The buzz horse in the past week, and probably still a sliver of value at 7/1, is Jessie Harrington's terribly named Jack Naylor. Calling a filly - and a potentially high class filly at that - Jack is almost as bad as calling a horse The Geegeez Geegee, but we won't get into that here.

She has two pieces of form that her growing legion of fans can point to as giving her a big chance. First, she beat Legatissimo last season in a mile Listed contest when giving that one five pounds. With no hard luck stories about their respective passages through the race, it is easy to argue for Jack over Legat.

And secondly, she was the big eye catcher in the Irish 1000 Guineas: given a mountain to climb under exaggerated waiting tactics, she fair flew for fourth, just a pair of lengths behind the winner. She has a rock solid ten furlong pedigree and a robust chance of staying the extra quarter mile required to see out the Oaks range.

Three horses into the market and we're yet to mention a Ballydoyle filly. Let's put that right with a brace of O'Brien runners: Diamondsandrubies and Together Forever.

The former was a ready six length winner of the Cheshire Oaks over an eighth of a mile shy of the Epsom Oaks, having previously finished two lengths behind Irish 1000 Guineas fifth, Bocca Baciata, over a mile and a quarter.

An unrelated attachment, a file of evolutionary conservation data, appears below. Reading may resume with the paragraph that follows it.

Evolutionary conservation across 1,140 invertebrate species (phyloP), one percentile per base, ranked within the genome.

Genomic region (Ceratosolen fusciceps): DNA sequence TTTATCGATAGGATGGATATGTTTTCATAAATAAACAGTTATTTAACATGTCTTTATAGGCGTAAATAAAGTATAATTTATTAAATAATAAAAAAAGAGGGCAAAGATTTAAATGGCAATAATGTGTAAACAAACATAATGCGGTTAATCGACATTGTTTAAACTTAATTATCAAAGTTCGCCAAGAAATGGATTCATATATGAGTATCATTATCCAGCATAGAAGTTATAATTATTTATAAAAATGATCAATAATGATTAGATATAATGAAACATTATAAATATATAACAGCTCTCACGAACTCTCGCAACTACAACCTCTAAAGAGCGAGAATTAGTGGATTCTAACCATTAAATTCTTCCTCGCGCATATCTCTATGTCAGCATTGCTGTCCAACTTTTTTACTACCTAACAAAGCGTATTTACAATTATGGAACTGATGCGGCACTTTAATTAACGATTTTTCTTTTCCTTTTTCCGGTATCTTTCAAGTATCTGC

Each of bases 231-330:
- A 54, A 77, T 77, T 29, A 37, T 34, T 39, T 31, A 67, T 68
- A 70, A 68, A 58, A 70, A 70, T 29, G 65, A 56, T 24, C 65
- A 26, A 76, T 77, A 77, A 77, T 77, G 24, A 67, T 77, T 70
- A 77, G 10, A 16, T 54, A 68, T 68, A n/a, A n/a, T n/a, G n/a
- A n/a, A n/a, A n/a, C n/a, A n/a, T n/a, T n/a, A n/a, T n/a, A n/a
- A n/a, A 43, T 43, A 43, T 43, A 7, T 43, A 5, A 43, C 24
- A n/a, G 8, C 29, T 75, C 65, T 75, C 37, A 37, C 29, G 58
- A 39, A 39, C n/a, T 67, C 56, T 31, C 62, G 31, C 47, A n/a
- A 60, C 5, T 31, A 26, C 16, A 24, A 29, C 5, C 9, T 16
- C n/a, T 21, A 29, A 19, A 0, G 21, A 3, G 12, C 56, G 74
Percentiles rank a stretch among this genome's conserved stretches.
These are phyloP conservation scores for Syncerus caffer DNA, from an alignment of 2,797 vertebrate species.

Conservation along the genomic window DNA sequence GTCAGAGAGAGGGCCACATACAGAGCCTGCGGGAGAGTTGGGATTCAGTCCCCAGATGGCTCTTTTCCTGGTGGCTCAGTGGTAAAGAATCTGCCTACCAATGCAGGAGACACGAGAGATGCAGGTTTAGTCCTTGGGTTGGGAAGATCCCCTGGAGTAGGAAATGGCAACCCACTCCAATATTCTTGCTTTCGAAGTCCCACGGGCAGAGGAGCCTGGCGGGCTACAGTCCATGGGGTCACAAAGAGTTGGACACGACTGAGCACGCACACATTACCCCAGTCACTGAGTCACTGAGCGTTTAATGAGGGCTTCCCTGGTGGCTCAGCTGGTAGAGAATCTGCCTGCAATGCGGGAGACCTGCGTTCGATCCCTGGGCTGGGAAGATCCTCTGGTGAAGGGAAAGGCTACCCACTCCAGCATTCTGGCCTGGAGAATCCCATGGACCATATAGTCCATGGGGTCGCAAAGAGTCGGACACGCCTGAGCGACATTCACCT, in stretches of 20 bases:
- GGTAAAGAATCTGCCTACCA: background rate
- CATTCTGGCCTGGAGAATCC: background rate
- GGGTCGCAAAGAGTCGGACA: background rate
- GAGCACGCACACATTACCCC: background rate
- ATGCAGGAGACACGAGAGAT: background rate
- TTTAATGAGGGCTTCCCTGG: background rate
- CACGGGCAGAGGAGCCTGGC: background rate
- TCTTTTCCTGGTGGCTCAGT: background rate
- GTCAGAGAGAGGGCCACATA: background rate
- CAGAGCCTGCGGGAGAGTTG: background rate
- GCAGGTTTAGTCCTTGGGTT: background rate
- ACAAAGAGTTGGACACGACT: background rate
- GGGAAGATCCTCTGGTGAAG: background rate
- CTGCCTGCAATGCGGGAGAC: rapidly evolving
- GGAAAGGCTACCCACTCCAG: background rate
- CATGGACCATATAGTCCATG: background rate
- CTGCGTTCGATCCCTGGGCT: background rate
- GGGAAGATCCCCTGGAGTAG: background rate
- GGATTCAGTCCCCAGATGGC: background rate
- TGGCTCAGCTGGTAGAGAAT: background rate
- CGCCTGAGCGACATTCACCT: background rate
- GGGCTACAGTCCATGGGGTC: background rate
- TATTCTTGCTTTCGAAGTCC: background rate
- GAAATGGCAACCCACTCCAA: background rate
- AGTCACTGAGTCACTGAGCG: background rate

With three runs to her name this season already, it's hard to see Diamondsandrubies progressing as much as many of these, and on what she's achieved so far it's hard to see her being good enough. I may be wrong - it happens quite a lot, you know - but as short at 6/1 about her chance is not remotely attractive to me.

Much more tasty is the general 10/1 about stable mate, Together Forever. True, she's more exposed than most, but she also has a higher level of form than most. And, as my teenage mates used to say back in the 80's, a bird in the hand is... well, let's leave it at that, shall we?